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Common medications could cause harmful weight loss
Medications commonly used to treat dementia could result in harmful weight loss, according to researchers, and clinicians need to account for this risk when prescribing these drugs to older adults, they said.
"This is very relevant to patient care because unintentional weight loss in older adults is associated with many adverse outcomes, including increased rates of institutionalization and mortality, a decline in functional status, and poorer quality of life," said lead author Meera Sheffrin, MD, geriatrics fellow in the UCSF School of Medicine at the UCSF-affiliated San Francisco VA Medical Center. "Our study provides evidence in a large, real-world population that cholinesterase inhibitors may contribute to clinically significant weight loss in a substantial proportion of older adults with dementia."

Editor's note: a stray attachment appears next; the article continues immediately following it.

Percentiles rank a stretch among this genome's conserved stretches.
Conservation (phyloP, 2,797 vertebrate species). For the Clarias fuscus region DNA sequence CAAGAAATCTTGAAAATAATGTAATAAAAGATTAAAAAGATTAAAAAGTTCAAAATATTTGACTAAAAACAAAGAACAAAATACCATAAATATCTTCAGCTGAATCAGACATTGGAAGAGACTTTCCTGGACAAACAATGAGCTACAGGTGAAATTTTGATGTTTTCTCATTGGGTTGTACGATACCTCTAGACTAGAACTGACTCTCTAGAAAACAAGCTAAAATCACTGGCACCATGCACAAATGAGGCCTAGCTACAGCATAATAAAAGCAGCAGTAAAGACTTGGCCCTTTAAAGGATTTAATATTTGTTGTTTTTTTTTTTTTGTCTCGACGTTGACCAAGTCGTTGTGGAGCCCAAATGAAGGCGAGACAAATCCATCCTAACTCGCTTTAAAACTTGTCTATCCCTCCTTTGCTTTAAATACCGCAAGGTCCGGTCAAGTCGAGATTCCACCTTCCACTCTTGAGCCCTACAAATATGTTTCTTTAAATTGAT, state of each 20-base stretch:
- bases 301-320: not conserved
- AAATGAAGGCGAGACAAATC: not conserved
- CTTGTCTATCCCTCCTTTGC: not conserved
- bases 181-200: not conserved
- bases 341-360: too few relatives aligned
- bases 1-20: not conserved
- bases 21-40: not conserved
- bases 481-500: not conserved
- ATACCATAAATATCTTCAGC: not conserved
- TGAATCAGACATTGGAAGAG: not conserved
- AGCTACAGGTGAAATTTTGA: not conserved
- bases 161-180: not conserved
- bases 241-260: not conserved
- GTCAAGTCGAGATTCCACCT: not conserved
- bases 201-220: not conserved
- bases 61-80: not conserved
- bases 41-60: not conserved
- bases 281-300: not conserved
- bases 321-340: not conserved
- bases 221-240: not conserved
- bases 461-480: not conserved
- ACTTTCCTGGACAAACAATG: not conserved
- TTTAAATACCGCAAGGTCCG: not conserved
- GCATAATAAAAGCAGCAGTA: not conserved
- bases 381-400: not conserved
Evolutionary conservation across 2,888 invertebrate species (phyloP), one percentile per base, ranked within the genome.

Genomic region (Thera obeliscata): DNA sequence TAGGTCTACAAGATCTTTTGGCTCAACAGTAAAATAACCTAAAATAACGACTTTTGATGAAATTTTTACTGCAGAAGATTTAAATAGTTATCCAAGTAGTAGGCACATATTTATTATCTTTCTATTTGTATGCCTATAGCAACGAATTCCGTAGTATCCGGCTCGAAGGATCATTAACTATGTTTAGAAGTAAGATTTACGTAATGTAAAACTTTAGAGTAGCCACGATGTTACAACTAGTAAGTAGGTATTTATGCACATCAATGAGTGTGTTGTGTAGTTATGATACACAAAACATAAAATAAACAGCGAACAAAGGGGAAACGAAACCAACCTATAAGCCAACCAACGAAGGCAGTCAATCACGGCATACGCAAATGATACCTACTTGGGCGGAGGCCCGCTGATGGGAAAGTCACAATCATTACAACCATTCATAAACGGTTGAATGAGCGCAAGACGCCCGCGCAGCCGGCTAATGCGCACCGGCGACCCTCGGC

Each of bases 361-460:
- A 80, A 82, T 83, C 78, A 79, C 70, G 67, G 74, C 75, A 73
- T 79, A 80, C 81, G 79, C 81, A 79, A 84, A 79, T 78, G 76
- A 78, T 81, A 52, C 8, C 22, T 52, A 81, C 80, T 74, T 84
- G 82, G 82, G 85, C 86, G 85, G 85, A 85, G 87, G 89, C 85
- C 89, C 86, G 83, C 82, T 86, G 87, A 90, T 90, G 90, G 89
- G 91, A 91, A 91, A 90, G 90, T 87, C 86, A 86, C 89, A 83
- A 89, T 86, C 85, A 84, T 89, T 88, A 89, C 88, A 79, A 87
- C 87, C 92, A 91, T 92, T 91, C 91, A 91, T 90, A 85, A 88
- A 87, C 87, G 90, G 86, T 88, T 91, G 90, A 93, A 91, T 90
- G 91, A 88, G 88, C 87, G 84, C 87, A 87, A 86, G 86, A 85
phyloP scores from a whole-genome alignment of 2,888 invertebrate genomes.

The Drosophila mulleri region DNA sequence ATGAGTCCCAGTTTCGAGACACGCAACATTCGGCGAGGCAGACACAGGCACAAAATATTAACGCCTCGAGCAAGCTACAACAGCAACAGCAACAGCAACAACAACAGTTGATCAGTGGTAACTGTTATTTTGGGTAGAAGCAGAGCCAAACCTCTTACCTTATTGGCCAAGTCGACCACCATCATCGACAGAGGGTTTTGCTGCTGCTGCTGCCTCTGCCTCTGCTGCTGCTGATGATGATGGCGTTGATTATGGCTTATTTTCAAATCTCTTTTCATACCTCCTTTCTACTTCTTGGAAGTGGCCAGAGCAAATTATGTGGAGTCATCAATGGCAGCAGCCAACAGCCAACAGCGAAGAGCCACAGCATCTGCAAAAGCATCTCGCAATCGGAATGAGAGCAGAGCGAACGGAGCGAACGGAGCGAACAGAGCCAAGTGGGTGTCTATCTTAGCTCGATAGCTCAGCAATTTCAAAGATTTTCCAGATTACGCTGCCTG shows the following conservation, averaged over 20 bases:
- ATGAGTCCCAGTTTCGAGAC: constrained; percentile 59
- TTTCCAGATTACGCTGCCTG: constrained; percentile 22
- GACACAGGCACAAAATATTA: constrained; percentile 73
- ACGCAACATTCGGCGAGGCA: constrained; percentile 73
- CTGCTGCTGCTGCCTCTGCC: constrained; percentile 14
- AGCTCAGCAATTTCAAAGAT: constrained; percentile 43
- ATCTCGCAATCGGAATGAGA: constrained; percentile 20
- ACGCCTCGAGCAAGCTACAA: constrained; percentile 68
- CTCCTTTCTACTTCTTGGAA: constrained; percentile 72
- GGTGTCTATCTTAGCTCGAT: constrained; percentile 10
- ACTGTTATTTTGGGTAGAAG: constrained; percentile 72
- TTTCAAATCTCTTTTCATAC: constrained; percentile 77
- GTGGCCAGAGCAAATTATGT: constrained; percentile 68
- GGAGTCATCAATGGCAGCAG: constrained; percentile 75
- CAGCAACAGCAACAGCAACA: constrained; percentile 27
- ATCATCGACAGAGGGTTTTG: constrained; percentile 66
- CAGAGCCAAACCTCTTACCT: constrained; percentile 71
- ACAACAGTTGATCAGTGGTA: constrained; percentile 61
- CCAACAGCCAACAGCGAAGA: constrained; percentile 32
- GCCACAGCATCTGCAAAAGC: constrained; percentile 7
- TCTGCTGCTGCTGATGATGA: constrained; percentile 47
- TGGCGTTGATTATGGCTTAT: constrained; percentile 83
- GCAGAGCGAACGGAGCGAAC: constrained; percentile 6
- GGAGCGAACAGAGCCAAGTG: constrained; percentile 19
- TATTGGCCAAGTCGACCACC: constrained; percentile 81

Alzheimer's disease and other dementias are prevalent, affecting one in six people over age 80. The main drug treatments, a class of medications called cholinesterase inhibitors, are marginally beneficial for most patients and may have serious side effects such as gastrointestinal symptoms.
Further research is needed to validate these findings and address study limitations, including if there is a specific subgroup in which starting cholinesterase inhibitors had a higher risk of weight loss, as this study may have been underpowered to find those differences. The sample also included mainly older male veterans, so the generalizability of the findings to women is uncertain, the researchers said.
"Clinicians should take into account the risk of weight loss when weighing the risks and benefits of prescribing cholinesterase inhibitors in patients with dementia," the authors write. "In addition, clinicians should monitor for weight loss if these medications are prescribed and consider discontinuing cholinesterase inhibitors if significant weight loss occurs."
Other UCSF contributors to the Journal of the American Geriatrics Society study were senior author Mike Steinman, MD, associate professor, and Yinghui Miao, MD, MPH, statistician, of geriatrics; and W. John Boscardin, PhD, professor of epidemiology and biostatistics. University of Claifornia San Francisco.
Journal of the American Geriatrics Society